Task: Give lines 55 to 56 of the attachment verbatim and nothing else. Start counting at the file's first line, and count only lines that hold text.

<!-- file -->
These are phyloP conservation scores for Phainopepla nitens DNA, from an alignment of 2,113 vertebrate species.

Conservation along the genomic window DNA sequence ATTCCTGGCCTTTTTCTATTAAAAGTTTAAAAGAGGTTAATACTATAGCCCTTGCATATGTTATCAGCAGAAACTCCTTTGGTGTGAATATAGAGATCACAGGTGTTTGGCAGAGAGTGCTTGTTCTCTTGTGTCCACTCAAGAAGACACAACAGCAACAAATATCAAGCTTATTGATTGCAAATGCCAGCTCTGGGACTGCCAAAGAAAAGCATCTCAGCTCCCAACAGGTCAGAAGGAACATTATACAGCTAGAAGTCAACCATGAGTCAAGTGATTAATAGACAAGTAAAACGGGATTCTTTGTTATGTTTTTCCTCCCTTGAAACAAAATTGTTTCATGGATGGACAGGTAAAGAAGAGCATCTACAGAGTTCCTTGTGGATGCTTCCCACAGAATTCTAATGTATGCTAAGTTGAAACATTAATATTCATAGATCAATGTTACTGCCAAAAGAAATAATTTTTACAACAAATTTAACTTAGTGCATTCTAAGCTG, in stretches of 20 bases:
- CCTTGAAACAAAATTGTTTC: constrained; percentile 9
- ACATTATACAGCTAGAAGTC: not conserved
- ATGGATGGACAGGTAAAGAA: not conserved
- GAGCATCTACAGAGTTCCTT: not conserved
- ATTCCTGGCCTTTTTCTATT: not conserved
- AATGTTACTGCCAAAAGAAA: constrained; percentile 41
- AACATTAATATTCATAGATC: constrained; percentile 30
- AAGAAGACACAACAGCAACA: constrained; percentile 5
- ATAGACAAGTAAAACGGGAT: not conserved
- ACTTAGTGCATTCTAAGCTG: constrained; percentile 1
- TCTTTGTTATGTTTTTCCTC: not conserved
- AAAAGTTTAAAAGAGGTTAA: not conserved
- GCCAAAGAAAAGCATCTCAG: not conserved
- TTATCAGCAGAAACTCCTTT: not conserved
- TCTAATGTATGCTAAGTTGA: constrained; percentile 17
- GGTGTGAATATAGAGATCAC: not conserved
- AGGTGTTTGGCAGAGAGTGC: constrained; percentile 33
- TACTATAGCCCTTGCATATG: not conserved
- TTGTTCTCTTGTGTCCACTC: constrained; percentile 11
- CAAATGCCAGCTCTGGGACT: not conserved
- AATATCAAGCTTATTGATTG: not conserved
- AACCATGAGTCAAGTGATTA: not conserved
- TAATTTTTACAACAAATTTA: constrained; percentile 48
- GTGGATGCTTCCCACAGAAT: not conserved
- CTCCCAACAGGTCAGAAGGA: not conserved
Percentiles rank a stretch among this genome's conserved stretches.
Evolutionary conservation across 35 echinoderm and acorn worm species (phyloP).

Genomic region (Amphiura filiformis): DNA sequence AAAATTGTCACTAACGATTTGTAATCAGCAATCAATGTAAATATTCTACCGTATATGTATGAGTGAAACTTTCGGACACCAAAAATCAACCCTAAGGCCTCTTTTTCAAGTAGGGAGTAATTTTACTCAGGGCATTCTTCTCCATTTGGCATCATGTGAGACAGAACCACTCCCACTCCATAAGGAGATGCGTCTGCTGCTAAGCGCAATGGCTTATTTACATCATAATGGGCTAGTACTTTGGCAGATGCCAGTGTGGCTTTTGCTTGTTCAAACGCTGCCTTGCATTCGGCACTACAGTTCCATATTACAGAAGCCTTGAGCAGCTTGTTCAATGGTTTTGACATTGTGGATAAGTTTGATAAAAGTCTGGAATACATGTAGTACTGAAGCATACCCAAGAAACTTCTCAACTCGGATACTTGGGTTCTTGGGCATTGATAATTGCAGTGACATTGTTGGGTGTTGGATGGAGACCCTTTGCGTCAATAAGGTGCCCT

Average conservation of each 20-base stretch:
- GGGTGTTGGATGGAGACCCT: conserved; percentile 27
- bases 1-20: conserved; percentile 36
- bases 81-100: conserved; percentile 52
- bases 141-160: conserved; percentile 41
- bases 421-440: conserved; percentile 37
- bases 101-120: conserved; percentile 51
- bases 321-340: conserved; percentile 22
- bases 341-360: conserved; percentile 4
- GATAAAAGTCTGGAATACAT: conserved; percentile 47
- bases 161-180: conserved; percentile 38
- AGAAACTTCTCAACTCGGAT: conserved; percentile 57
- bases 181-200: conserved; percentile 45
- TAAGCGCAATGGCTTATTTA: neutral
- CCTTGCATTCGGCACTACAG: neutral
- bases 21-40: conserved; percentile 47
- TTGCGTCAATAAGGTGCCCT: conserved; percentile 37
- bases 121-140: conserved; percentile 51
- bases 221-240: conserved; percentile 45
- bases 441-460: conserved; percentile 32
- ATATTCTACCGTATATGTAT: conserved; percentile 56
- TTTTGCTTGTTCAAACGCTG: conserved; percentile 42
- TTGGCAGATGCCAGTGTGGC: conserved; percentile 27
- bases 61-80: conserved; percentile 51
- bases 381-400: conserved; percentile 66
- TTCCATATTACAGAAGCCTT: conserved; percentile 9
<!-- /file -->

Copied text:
- bases 381-400: conserved; percentile 66
- TTCCATATTACAGAAGCCTT: conserved; percentile 9